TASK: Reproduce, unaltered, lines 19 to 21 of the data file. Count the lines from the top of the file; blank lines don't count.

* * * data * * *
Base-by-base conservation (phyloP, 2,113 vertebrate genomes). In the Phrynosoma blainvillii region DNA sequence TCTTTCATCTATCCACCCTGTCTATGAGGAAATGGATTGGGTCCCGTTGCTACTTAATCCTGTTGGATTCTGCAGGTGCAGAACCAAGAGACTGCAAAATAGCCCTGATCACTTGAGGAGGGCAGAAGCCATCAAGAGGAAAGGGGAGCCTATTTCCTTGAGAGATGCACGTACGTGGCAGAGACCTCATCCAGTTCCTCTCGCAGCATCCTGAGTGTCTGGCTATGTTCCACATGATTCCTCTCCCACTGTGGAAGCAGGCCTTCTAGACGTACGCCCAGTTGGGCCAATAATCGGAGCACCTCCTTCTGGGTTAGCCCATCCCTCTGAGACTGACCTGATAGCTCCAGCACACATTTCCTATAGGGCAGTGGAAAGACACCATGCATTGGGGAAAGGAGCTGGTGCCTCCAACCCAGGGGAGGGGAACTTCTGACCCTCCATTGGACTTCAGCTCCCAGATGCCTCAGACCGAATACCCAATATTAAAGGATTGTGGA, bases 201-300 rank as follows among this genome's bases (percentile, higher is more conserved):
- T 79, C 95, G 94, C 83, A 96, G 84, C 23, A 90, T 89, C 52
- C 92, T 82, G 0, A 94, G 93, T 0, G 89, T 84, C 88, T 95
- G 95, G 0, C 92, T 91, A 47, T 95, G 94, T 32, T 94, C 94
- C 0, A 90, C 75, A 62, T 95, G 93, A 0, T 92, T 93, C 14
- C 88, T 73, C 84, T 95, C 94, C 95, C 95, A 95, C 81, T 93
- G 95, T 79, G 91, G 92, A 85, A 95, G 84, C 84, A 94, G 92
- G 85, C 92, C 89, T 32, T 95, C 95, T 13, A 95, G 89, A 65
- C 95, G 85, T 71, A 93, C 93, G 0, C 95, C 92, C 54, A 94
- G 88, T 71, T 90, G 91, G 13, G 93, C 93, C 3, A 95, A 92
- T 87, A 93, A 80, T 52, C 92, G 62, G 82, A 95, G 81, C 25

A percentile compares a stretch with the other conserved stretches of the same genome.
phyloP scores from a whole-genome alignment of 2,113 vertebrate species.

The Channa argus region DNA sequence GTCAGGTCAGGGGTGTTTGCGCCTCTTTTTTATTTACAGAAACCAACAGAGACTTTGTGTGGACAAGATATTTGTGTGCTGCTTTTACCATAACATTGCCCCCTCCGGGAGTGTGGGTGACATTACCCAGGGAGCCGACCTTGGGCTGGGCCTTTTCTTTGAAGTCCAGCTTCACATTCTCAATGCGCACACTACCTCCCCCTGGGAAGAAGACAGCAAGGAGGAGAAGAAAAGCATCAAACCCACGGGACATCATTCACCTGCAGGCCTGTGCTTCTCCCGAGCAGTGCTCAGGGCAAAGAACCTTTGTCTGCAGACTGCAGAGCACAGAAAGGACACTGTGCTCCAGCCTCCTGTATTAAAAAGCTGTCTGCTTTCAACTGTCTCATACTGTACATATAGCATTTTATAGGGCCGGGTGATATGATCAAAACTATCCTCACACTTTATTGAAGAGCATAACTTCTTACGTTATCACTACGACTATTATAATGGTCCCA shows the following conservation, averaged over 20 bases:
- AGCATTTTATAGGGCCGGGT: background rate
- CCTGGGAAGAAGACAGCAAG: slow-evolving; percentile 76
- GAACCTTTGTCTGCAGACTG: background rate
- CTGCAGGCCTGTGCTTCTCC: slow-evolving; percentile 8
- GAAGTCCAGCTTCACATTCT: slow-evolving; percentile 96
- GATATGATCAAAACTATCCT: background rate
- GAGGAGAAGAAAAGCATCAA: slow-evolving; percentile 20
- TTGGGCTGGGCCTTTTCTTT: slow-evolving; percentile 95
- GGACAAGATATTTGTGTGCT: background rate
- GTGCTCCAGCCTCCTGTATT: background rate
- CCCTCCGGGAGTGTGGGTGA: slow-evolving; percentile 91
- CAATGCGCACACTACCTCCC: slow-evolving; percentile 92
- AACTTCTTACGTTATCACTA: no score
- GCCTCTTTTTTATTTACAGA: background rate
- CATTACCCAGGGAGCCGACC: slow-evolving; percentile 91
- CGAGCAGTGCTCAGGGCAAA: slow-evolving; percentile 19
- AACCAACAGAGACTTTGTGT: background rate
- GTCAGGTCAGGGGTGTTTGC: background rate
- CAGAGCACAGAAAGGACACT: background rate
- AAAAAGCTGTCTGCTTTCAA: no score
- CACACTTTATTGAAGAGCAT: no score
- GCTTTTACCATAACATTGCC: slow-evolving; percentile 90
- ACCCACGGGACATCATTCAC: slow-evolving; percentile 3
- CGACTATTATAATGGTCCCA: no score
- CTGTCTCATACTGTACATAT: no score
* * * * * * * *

- GAAGTCCAGCTTCACATTCT: slow-evolving; percentile 96
- GATATGATCAAAACTATCCT: background rate
- GAGGAGAAGAAAAGCATCAA: slow-evolving; percentile 20